The Salvation Army has launched a massive emergency response effort to help flood victims and first responders.
Emergency response units are on the ground in communities across the province, providing food, hydration, shelter, clothing, and blankets to first responders, evacuees, and flood victims.
“We have been on the ground since day one in the hardest hit communities,” said Mike Leland, spokesperson for The Salvation Army in B.C.
“We have several of our trained emergency-response units actively supporting the impacted communities. Our feeding trucks are there, we have been airlifting in meals, and we have set up evacuation centres in communities to receive victims of the floods.”
The agency has five emergency-response vehicles in the field and evacuation centres open, and is on the front lines in Kelowna, Kamloops, Chilliwack, and Abbotsford.
Locations in Maple Ridge and Abbotsford have been working around the clock to supply communities with food, hydration, and blankets.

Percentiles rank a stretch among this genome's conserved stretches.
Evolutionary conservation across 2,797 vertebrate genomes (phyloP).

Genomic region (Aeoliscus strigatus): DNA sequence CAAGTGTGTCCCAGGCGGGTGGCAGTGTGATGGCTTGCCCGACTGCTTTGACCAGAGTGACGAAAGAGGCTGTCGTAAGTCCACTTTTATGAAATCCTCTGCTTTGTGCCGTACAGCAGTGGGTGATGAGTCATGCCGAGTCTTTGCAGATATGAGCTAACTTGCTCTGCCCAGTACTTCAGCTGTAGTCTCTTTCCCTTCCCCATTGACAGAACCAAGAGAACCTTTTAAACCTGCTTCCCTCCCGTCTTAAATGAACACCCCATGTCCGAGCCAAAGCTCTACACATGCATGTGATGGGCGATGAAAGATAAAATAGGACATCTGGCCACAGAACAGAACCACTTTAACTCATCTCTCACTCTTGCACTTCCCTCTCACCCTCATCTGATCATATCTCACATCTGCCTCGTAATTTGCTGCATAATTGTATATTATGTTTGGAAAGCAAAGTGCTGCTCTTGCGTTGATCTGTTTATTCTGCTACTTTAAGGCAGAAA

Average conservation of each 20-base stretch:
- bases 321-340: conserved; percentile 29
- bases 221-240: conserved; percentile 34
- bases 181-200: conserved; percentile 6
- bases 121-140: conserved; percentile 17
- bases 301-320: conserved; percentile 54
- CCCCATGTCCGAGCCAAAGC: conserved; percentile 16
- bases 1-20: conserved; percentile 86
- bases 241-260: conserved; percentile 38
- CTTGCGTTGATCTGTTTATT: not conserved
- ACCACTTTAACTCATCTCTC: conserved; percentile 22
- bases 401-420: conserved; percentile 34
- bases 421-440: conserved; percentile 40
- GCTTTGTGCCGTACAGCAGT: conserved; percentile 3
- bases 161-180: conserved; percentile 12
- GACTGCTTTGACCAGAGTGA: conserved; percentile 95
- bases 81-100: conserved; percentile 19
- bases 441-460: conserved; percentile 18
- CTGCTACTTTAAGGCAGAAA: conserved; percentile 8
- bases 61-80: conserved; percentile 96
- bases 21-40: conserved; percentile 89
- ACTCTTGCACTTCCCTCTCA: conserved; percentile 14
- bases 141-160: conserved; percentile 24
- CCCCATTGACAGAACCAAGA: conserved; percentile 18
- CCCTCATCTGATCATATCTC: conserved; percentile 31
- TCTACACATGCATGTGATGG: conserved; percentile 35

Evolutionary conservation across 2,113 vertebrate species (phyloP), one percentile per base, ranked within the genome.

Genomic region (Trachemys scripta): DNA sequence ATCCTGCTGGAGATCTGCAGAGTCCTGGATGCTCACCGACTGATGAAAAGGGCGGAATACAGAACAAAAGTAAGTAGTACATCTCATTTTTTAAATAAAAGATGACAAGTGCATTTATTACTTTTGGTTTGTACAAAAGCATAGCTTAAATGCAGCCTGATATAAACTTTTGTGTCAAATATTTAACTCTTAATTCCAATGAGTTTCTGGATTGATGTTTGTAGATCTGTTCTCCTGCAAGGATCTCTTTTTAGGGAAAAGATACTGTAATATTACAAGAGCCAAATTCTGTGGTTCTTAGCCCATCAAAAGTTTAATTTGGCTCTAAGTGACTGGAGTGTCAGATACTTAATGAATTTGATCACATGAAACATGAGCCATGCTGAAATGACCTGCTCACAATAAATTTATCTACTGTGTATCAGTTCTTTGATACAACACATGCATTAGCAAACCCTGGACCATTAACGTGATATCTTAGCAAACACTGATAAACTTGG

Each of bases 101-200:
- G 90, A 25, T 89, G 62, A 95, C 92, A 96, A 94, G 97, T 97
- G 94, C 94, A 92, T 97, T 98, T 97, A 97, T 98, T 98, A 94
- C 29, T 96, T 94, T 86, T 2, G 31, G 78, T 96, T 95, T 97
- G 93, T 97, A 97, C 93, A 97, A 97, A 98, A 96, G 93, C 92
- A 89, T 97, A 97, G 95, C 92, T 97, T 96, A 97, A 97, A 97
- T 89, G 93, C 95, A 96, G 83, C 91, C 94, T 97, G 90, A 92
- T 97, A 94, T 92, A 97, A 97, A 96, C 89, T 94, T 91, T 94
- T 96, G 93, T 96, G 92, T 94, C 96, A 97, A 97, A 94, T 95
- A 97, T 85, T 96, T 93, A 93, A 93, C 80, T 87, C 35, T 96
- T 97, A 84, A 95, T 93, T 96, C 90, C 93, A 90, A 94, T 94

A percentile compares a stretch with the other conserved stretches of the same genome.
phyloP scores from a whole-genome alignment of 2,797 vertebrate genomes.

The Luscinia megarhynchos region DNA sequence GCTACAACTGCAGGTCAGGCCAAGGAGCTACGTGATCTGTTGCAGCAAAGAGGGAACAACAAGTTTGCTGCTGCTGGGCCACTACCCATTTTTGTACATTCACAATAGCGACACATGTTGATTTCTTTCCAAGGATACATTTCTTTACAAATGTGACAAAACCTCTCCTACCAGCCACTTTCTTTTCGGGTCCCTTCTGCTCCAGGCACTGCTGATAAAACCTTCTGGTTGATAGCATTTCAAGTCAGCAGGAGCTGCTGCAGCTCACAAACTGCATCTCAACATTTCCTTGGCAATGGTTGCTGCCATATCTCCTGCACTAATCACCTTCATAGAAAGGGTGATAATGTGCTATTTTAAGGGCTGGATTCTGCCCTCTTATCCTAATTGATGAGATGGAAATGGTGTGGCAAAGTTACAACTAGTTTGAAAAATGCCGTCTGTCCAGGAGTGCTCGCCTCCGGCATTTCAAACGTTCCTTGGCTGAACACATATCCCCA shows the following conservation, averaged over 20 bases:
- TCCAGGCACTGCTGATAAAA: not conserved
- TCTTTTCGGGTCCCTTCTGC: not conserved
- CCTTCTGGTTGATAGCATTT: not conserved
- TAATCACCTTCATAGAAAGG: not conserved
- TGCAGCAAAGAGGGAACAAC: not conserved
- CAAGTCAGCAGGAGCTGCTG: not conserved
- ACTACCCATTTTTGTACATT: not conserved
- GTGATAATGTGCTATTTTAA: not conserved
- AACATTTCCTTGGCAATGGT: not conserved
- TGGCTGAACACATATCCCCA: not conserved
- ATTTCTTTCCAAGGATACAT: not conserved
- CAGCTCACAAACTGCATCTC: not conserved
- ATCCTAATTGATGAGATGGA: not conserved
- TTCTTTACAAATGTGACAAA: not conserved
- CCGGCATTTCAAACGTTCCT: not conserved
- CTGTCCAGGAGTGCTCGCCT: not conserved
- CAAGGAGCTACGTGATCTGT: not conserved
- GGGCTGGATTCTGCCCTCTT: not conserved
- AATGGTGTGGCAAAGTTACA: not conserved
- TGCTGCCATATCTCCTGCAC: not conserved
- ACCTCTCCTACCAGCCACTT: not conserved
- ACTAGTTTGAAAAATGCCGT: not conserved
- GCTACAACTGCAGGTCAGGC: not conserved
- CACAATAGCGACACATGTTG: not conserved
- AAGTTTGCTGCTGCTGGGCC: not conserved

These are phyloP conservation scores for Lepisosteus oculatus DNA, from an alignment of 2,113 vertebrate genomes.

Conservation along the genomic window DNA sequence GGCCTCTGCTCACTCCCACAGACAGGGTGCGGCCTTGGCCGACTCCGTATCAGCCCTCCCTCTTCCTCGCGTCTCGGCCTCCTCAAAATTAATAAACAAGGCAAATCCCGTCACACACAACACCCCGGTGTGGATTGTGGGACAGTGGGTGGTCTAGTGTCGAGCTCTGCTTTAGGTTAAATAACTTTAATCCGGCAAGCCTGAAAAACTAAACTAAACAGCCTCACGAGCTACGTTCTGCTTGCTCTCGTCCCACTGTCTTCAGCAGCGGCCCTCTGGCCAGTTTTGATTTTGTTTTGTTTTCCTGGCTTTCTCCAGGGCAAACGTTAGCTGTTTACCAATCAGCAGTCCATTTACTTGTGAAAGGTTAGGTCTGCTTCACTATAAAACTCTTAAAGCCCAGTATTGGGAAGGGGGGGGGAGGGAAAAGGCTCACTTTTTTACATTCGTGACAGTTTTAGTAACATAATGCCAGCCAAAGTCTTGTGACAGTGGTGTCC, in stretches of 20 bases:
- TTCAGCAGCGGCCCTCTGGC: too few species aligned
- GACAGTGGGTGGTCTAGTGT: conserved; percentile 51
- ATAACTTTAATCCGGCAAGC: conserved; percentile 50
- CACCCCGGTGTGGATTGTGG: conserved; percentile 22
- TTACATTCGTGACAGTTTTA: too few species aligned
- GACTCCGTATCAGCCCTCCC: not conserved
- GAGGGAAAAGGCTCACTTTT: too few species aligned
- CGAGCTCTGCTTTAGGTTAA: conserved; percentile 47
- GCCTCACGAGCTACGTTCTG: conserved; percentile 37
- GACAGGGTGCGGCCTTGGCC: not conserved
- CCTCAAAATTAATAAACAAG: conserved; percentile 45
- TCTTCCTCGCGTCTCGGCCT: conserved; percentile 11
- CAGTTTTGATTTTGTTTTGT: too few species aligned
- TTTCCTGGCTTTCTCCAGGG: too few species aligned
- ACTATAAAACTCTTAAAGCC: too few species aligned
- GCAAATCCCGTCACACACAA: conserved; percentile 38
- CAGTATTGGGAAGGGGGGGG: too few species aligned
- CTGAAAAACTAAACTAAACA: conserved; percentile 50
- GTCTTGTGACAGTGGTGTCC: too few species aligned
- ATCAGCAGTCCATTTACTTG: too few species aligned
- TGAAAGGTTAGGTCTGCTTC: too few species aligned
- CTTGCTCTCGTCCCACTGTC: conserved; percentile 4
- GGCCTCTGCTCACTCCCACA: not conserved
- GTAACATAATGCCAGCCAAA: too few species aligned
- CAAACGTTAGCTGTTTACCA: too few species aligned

Leland said, to date, the Salvation Army has provided close to 10,000 meals to those being impacted, as well as those first responders who are on the ground.
They also mobilized two more emergency disaster vehicles on standby in case the weather begins to change over the next several days.
“Several of our locations outside of the impacted areas mobilized their units and their communities immediately to assist in the effort,” Leland said. “This is a tragedy unfolding and we are here for those people and communities day and night and we will be here to end, and see this through into the recovery phase. This is what we do, but we don’t do it alone.”
The Salvation Army has also launched an Emergency Flood Relief Appeal at salvationarmy.ca/BCFlood or by calling 1-800-SAL-ARMY.
“We need people to help,” Leland said. “This is going to take everyone coming together, not only to assist right now, but to help these communities recover in the weeks and months ahead. Every dollar donated will go directly towards helping these communities today with essential services and then into the aftermath of these floods to help them recover.”